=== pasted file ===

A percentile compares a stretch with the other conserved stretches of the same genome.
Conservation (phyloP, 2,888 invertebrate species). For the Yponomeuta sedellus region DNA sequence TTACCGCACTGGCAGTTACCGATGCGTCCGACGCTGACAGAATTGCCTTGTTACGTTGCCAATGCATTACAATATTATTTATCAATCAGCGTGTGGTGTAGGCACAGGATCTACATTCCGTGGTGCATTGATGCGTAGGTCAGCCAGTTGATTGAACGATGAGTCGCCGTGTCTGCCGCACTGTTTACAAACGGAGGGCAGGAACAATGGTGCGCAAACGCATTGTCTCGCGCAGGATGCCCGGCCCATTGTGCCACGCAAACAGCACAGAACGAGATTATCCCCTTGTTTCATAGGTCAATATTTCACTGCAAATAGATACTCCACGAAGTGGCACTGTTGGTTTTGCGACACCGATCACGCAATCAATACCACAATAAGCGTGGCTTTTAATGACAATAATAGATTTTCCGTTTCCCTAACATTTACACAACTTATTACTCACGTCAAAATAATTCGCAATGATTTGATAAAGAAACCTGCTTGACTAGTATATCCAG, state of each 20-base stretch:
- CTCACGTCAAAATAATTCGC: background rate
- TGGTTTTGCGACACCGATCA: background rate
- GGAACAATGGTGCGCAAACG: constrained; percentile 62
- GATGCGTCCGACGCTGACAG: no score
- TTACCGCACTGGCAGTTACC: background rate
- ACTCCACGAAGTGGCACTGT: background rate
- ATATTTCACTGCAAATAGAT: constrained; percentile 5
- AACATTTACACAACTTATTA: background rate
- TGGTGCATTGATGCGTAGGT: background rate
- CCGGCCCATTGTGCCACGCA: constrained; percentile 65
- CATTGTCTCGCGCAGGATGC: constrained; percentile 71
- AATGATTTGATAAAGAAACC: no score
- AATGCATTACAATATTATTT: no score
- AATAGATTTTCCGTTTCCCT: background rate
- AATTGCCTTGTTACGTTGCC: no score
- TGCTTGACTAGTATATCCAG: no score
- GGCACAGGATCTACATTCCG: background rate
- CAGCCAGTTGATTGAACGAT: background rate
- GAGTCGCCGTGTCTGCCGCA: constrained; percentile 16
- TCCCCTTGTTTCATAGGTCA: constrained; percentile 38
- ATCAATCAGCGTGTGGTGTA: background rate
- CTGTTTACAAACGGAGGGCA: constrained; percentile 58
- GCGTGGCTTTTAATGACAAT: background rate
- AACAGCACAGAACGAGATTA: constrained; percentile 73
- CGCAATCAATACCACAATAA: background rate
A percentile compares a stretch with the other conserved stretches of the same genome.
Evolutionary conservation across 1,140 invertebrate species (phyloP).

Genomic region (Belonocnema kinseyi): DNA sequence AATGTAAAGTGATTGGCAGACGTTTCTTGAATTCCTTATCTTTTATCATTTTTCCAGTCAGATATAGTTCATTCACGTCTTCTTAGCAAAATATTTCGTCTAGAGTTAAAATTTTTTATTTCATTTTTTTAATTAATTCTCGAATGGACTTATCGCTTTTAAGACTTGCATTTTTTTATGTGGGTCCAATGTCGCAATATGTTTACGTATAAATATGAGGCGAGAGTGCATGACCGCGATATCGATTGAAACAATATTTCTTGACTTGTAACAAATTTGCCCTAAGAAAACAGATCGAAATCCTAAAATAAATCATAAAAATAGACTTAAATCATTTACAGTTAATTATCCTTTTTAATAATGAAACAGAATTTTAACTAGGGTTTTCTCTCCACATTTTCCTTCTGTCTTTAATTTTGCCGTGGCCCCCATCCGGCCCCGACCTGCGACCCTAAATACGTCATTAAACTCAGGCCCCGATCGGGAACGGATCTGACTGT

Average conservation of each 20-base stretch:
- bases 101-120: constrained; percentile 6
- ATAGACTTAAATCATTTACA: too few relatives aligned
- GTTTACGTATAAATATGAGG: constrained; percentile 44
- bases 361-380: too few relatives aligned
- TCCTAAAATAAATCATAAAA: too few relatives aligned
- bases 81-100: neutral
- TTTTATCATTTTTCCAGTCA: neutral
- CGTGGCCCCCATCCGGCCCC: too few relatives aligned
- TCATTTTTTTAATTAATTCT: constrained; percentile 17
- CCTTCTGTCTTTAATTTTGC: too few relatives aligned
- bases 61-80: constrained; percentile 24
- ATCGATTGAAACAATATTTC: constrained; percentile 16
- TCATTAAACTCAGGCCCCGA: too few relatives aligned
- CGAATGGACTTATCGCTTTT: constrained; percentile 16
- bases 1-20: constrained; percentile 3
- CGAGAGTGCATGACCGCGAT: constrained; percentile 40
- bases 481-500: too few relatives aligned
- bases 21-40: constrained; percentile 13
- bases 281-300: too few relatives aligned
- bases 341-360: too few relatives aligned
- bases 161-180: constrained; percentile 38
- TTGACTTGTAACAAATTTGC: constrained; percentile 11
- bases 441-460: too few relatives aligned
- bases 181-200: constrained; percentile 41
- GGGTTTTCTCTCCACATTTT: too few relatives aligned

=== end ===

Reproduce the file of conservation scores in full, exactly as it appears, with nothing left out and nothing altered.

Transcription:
A percentile compares a stretch with the other conserved stretches of the same genome.
Conservation (phyloP, 2,888 invertebrate species). For the Yponomeuta sedellus region DNA sequence TTACCGCACTGGCAGTTACCGATGCGTCCGACGCTGACAGAATTGCCTTGTTACGTTGCCAATGCATTACAATATTATTTATCAATCAGCGTGTGGTGTAGGCACAGGATCTACATTCCGTGGTGCATTGATGCGTAGGTCAGCCAGTTGATTGAACGATGAGTCGCCGTGTCTGCCGCACTGTTTACAAACGGAGGGCAGGAACAATGGTGCGCAAACGCATTGTCTCGCGCAGGATGCCCGGCCCATTGTGCCACGCAAACAGCACAGAACGAGATTATCCCCTTGTTTCATAGGTCAATATTTCACTGCAAATAGATACTCCACGAAGTGGCACTGTTGGTTTTGCGACACCGATCACGCAATCAATACCACAATAAGCGTGGCTTTTAATGACAATAATAGATTTTCCGTTTCCCTAACATTTACACAACTTATTACTCACGTCAAAATAATTCGCAATGATTTGATAAAGAAACCTGCTTGACTAGTATATCCAG, state of each 20-base stretch:
- CTCACGTCAAAATAATTCGC: background rate
- TGGTTTTGCGACACCGATCA: background rate
- GGAACAATGGTGCGCAAACG: constrained; percentile 62
- GATGCGTCCGACGCTGACAG: no score
- TTACCGCACTGGCAGTTACC: background rate
- ACTCCACGAAGTGGCACTGT: background rate
- ATATTTCACTGCAAATAGAT: constrained; percentile 5
- AACATTTACACAACTTATTA: background rate
- TGGTGCATTGATGCGTAGGT: background rate
- CCGGCCCATTGTGCCACGCA: constrained; percentile 65
- CATTGTCTCGCGCAGGATGC: constrained; percentile 71
- AATGATTTGATAAAGAAACC: no score
- AATGCATTACAATATTATTT: no score
- AATAGATTTTCCGTTTCCCT: background rate
- AATTGCCTTGTTACGTTGCC: no score
- TGCTTGACTAGTATATCCAG: no score
- GGCACAGGATCTACATTCCG: background rate
- CAGCCAGTTGATTGAACGAT: background rate
- GAGTCGCCGTGTCTGCCGCA: constrained; percentile 16
- TCCCCTTGTTTCATAGGTCA: constrained; percentile 38
- ATCAATCAGCGTGTGGTGTA: background rate
- CTGTTTACAAACGGAGGGCA: constrained; percentile 58
- GCGTGGCTTTTAATGACAAT: background rate
- AACAGCACAGAACGAGATTA: constrained; percentile 73
- CGCAATCAATACCACAATAA: background rate
A percentile compares a stretch with the other conserved stretches of the same genome.
Evolutionary conservation across 1,140 invertebrate species (phyloP).

Genomic region (Belonocnema kinseyi): DNA sequence AATGTAAAGTGATTGGCAGACGTTTCTTGAATTCCTTATCTTTTATCATTTTTCCAGTCAGATATAGTTCATTCACGTCTTCTTAGCAAAATATTTCGTCTAGAGTTAAAATTTTTTATTTCATTTTTTTAATTAATTCTCGAATGGACTTATCGCTTTTAAGACTTGCATTTTTTTATGTGGGTCCAATGTCGCAATATGTTTACGTATAAATATGAGGCGAGAGTGCATGACCGCGATATCGATTGAAACAATATTTCTTGACTTGTAACAAATTTGCCCTAAGAAAACAGATCGAAATCCTAAAATAAATCATAAAAATAGACTTAAATCATTTACAGTTAATTATCCTTTTTAATAATGAAACAGAATTTTAACTAGGGTTTTCTCTCCACATTTTCCTTCTGTCTTTAATTTTGCCGTGGCCCCCATCCGGCCCCGACCTGCGACCCTAAATACGTCATTAAACTCAGGCCCCGATCGGGAACGGATCTGACTGT

Average conservation of each 20-base stretch:
- bases 101-120: constrained; percentile 6
- ATAGACTTAAATCATTTACA: too few relatives aligned
- GTTTACGTATAAATATGAGG: constrained; percentile 44
- bases 361-380: too few relatives aligned
- TCCTAAAATAAATCATAAAA: too few relatives aligned
- bases 81-100: neutral
- TTTTATCATTTTTCCAGTCA: neutral
- CGTGGCCCCCATCCGGCCCC: too few relatives aligned
- TCATTTTTTTAATTAATTCT: constrained; percentile 17
- CCTTCTGTCTTTAATTTTGC: too few relatives aligned
- bases 61-80: constrained; percentile 24
- ATCGATTGAAACAATATTTC: constrained; percentile 16
- TCATTAAACTCAGGCCCCGA: too few relatives aligned
- CGAATGGACTTATCGCTTTT: constrained; percentile 16
- bases 1-20: constrained; percentile 3
- CGAGAGTGCATGACCGCGAT: constrained; percentile 40
- bases 481-500: too few relatives aligned
- bases 21-40: constrained; percentile 13
- bases 281-300: too few relatives aligned
- bases 341-360: too few relatives aligned
- bases 161-180: constrained; percentile 38
- TTGACTTGTAACAAATTTGC: constrained; percentile 11
- bases 441-460: too few relatives aligned
- bases 181-200: constrained; percentile 41
- GGGTTTTCTCTCCACATTTT: too few relatives aligned